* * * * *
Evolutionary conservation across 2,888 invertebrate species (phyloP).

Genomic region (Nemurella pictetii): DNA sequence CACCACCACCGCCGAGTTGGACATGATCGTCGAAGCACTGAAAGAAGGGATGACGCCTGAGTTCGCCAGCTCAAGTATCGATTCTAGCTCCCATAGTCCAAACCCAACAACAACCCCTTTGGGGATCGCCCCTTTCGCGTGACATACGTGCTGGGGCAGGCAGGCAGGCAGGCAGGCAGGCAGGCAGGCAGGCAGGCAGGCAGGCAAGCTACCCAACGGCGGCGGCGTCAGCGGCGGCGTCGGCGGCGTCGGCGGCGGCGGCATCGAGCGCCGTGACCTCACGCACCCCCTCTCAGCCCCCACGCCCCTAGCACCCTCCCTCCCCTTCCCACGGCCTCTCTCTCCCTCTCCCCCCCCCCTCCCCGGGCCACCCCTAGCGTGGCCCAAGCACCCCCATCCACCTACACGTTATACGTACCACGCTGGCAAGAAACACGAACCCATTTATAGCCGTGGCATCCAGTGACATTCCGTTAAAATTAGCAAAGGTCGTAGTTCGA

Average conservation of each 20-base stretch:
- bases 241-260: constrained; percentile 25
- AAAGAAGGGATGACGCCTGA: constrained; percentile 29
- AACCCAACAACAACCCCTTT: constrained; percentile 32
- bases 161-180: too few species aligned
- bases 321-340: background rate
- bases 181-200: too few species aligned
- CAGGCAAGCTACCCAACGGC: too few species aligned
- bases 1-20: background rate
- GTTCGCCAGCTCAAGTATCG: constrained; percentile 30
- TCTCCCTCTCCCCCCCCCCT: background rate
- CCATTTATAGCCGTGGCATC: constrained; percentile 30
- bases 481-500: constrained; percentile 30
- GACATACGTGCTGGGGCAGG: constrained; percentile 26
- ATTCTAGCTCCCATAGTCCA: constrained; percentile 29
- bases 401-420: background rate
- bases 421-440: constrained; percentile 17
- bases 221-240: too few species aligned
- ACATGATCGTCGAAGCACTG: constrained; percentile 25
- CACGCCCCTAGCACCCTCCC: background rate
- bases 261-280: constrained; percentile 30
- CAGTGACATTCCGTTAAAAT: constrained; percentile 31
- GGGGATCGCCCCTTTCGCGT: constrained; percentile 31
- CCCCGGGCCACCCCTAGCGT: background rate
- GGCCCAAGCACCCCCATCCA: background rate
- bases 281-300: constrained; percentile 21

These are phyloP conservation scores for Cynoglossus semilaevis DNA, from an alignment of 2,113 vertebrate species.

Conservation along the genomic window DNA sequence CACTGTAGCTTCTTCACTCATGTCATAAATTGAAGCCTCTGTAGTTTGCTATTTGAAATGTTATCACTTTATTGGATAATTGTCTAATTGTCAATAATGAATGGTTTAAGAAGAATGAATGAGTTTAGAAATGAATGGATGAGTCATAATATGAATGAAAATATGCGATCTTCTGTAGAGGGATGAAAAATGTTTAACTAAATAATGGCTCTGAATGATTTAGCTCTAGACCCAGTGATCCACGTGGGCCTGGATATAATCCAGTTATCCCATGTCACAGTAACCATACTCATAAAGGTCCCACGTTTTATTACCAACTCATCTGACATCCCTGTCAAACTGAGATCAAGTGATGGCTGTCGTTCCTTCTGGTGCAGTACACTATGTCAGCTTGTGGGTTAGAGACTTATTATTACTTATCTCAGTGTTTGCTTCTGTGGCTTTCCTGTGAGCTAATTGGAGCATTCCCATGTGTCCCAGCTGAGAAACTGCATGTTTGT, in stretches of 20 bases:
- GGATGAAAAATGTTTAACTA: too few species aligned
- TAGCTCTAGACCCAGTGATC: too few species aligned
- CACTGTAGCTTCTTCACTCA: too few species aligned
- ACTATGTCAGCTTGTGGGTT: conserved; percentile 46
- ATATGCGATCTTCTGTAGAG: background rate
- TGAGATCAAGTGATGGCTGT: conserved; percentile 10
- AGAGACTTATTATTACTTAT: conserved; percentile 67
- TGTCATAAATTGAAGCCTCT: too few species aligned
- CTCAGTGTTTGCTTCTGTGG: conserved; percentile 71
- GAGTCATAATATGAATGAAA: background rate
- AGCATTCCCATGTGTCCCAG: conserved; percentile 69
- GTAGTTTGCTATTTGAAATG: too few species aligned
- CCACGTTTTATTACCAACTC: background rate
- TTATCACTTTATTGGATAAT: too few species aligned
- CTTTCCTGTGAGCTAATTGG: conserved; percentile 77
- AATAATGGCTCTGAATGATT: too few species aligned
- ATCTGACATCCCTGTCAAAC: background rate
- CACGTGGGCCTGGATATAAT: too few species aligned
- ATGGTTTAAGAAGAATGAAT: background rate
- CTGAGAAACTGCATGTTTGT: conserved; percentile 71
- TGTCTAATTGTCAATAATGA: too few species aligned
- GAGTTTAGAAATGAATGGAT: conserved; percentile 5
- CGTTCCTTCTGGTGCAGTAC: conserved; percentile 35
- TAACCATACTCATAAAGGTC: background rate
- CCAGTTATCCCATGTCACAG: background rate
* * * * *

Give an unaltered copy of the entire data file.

Evolutionary conservation across 2,888 invertebrate species (phyloP).

Genomic region (Nemurella pictetii): DNA sequence CACCACCACCGCCGAGTTGGACATGATCGTCGAAGCACTGAAAGAAGGGATGACGCCTGAGTTCGCCAGCTCAAGTATCGATTCTAGCTCCCATAGTCCAAACCCAACAACAACCCCTTTGGGGATCGCCCCTTTCGCGTGACATACGTGCTGGGGCAGGCAGGCAGGCAGGCAGGCAGGCAGGCAGGCAGGCAGGCAGGCAGGCAAGCTACCCAACGGCGGCGGCGTCAGCGGCGGCGTCGGCGGCGTCGGCGGCGGCGGCATCGAGCGCCGTGACCTCACGCACCCCCTCTCAGCCCCCACGCCCCTAGCACCCTCCCTCCCCTTCCCACGGCCTCTCTCTCCCTCTCCCCCCCCCCTCCCCGGGCCACCCCTAGCGTGGCCCAAGCACCCCCATCCACCTACACGTTATACGTACCACGCTGGCAAGAAACACGAACCCATTTATAGCCGTGGCATCCAGTGACATTCCGTTAAAATTAGCAAAGGTCGTAGTTCGA

Average conservation of each 20-base stretch:
- bases 241-260: constrained; percentile 25
- AAAGAAGGGATGACGCCTGA: constrained; percentile 29
- AACCCAACAACAACCCCTTT: constrained; percentile 32
- bases 161-180: too few species aligned
- bases 321-340: background rate
- bases 181-200: too few species aligned
- CAGGCAAGCTACCCAACGGC: too few species aligned
- bases 1-20: background rate
- GTTCGCCAGCTCAAGTATCG: constrained; percentile 30
- TCTCCCTCTCCCCCCCCCCT: background rate
- CCATTTATAGCCGTGGCATC: constrained; percentile 30
- bases 481-500: constrained; percentile 30
- GACATACGTGCTGGGGCAGG: constrained; percentile 26
- ATTCTAGCTCCCATAGTCCA: constrained; percentile 29
- bases 401-420: background rate
- bases 421-440: constrained; percentile 17
- bases 221-240: too few species aligned
- ACATGATCGTCGAAGCACTG: constrained; percentile 25
- CACGCCCCTAGCACCCTCCC: background rate
- bases 261-280: constrained; percentile 30
- CAGTGACATTCCGTTAAAAT: constrained; percentile 31
- GGGGATCGCCCCTTTCGCGT: constrained; percentile 31
- CCCCGGGCCACCCCTAGCGT: background rate
- GGCCCAAGCACCCCCATCCA: background rate
- bases 281-300: constrained; percentile 21

These are phyloP conservation scores for Cynoglossus semilaevis DNA, from an alignment of 2,113 vertebrate species.

Conservation along the genomic window DNA sequence CACTGTAGCTTCTTCACTCATGTCATAAATTGAAGCCTCTGTAGTTTGCTATTTGAAATGTTATCACTTTATTGGATAATTGTCTAATTGTCAATAATGAATGGTTTAAGAAGAATGAATGAGTTTAGAAATGAATGGATGAGTCATAATATGAATGAAAATATGCGATCTTCTGTAGAGGGATGAAAAATGTTTAACTAAATAATGGCTCTGAATGATTTAGCTCTAGACCCAGTGATCCACGTGGGCCTGGATATAATCCAGTTATCCCATGTCACAGTAACCATACTCATAAAGGTCCCACGTTTTATTACCAACTCATCTGACATCCCTGTCAAACTGAGATCAAGTGATGGCTGTCGTTCCTTCTGGTGCAGTACACTATGTCAGCTTGTGGGTTAGAGACTTATTATTACTTATCTCAGTGTTTGCTTCTGTGGCTTTCCTGTGAGCTAATTGGAGCATTCCCATGTGTCCCAGCTGAGAAACTGCATGTTTGT, in stretches of 20 bases:
- GGATGAAAAATGTTTAACTA: too few species aligned
- TAGCTCTAGACCCAGTGATC: too few species aligned
- CACTGTAGCTTCTTCACTCA: too few species aligned
- ACTATGTCAGCTTGTGGGTT: conserved; percentile 46
- ATATGCGATCTTCTGTAGAG: background rate
- TGAGATCAAGTGATGGCTGT: conserved; percentile 10
- AGAGACTTATTATTACTTAT: conserved; percentile 67
- TGTCATAAATTGAAGCCTCT: too few species aligned
- CTCAGTGTTTGCTTCTGTGG: conserved; percentile 71
- GAGTCATAATATGAATGAAA: background rate
- AGCATTCCCATGTGTCCCAG: conserved; percentile 69
- GTAGTTTGCTATTTGAAATG: too few species aligned
- CCACGTTTTATTACCAACTC: background rate
- TTATCACTTTATTGGATAAT: too few species aligned
- CTTTCCTGTGAGCTAATTGG: conserved; percentile 77
- AATAATGGCTCTGAATGATT: too few species aligned
- ATCTGACATCCCTGTCAAAC: background rate
- CACGTGGGCCTGGATATAAT: too few species aligned
- ATGGTTTAAGAAGAATGAAT: background rate
- CTGAGAAACTGCATGTTTGT: conserved; percentile 71
- TGTCTAATTGTCAATAATGA: too few species aligned
- GAGTTTAGAAATGAATGGAT: conserved; percentile 5
- CGTTCCTTCTGGTGCAGTAC: conserved; percentile 35
- TAACCATACTCATAAAGGTC: background rate
- CCAGTTATCCCATGTCACAG: background rate